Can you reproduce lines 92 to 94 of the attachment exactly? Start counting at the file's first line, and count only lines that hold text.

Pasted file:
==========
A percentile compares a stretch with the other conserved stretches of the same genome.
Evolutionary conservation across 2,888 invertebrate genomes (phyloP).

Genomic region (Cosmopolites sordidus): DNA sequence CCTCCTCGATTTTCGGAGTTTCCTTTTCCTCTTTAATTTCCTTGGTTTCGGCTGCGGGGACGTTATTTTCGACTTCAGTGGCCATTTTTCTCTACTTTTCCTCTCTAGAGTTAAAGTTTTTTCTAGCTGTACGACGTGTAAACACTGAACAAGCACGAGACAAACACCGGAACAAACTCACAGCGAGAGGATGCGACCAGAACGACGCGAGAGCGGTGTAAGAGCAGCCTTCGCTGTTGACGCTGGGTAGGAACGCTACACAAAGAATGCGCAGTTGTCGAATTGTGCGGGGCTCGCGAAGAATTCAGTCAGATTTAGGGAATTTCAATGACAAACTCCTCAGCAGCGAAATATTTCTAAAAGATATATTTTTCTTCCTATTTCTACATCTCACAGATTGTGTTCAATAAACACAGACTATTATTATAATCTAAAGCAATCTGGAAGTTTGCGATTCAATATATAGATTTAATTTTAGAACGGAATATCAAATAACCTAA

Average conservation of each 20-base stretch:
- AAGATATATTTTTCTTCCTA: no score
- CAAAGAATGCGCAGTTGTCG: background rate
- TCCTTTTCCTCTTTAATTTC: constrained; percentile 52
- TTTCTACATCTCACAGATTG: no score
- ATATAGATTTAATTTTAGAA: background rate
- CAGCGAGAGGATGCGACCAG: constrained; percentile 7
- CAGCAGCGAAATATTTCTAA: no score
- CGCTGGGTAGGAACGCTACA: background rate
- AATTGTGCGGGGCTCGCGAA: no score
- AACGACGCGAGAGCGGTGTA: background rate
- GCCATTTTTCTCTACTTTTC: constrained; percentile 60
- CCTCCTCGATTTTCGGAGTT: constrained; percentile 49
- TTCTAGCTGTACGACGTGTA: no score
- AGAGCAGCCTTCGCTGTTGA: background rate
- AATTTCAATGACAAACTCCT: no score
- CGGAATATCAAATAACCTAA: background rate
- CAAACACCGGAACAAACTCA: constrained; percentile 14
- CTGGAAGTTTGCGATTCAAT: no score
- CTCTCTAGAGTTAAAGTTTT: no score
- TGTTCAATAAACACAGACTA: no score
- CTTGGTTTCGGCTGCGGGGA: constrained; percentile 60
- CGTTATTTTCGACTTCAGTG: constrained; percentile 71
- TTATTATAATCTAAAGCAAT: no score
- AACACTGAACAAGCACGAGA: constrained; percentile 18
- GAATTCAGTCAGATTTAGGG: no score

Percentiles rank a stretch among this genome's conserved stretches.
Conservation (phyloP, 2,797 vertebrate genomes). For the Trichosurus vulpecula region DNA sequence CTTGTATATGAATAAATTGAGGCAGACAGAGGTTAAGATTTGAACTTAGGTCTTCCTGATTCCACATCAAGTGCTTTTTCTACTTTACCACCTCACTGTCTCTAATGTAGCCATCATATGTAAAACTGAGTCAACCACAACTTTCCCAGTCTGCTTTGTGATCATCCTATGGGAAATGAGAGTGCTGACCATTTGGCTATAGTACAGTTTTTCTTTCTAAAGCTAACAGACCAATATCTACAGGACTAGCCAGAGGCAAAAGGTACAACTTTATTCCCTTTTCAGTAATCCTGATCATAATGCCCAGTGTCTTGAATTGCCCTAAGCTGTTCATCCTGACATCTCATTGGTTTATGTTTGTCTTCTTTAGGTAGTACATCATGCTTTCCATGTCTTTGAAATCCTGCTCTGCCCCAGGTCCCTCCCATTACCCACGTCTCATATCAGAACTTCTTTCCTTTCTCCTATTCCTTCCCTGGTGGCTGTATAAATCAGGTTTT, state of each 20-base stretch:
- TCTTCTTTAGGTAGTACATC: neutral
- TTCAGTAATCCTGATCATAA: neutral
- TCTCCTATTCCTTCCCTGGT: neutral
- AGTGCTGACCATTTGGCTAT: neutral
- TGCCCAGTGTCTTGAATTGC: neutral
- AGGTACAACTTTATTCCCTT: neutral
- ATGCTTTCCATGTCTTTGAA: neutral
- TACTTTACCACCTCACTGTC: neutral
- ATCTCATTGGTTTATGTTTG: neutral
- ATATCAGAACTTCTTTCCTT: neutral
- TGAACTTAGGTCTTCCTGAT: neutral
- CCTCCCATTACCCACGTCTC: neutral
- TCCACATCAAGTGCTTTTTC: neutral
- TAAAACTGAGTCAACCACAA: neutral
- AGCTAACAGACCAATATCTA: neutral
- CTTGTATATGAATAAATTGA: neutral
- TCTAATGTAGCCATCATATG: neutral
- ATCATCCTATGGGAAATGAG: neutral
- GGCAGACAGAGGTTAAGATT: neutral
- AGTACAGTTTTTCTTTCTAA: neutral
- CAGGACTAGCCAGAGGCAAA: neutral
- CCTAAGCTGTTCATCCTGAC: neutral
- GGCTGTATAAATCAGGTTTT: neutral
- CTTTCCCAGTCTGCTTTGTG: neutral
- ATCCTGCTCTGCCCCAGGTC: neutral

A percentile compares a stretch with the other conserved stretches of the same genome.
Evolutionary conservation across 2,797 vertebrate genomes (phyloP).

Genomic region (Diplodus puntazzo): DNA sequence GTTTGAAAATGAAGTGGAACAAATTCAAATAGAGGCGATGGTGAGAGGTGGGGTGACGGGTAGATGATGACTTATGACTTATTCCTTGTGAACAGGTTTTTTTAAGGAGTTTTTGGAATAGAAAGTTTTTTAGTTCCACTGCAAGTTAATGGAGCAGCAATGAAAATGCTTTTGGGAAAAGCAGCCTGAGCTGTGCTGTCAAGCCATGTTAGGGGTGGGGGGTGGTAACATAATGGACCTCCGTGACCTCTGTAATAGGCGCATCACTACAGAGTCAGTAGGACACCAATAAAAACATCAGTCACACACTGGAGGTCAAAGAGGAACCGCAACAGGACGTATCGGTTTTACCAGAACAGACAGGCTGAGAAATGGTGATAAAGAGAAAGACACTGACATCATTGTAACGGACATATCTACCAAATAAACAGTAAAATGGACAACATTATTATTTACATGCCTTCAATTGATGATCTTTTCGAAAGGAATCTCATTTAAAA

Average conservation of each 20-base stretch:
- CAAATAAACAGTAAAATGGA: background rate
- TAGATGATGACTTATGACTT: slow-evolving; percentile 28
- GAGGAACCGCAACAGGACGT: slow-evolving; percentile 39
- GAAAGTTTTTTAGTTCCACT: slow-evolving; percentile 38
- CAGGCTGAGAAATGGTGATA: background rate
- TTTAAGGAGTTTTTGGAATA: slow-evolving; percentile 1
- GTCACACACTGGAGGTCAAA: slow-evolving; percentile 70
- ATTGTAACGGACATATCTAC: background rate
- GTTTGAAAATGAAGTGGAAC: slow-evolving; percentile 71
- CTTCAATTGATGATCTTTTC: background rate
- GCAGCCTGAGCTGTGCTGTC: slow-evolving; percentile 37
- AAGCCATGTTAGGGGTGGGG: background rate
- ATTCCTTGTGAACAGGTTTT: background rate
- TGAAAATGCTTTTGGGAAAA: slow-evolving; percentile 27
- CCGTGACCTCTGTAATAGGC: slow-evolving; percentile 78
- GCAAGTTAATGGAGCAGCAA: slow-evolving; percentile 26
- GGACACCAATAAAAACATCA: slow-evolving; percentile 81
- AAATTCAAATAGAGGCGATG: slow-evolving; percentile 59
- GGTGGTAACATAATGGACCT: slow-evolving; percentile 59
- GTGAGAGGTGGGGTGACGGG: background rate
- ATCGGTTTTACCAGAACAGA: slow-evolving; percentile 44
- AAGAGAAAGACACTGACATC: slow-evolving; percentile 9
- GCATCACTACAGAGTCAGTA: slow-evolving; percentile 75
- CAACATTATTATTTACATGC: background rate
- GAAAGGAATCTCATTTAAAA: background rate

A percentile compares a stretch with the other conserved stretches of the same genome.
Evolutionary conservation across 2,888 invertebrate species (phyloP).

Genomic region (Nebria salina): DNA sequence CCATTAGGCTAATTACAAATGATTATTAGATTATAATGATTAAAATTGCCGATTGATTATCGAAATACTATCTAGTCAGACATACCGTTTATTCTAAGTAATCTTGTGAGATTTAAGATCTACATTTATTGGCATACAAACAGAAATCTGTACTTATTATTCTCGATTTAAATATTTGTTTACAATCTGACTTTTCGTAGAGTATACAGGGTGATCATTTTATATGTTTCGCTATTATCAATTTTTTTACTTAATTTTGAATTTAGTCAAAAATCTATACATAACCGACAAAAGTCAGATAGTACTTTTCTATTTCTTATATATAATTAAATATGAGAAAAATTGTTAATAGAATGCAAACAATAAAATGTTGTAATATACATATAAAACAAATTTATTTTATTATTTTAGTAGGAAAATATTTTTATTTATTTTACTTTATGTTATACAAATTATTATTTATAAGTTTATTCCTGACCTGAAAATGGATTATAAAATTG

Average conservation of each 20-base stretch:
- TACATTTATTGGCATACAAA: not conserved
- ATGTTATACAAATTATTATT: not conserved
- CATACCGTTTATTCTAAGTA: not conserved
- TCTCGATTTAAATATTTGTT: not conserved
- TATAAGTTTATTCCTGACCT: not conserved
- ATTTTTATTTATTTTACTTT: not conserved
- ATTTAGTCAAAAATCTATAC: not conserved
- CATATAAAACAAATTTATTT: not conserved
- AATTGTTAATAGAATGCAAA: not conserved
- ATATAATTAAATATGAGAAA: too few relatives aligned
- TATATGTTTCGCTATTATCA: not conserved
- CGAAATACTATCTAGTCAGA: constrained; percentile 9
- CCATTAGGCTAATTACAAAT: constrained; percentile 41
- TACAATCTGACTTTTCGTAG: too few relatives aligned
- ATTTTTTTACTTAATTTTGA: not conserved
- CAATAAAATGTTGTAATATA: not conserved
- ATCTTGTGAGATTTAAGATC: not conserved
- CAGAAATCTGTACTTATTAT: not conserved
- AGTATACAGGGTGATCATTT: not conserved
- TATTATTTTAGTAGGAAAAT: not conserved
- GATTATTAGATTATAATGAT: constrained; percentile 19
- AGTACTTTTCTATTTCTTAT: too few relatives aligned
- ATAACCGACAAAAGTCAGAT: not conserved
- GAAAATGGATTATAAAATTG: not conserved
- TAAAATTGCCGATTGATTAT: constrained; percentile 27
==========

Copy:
- CATACCGTTTATTCTAAGTA: not conserved
- TCTCGATTTAAATATTTGTT: not conserved
- TATAAGTTTATTCCTGACCT: not conserved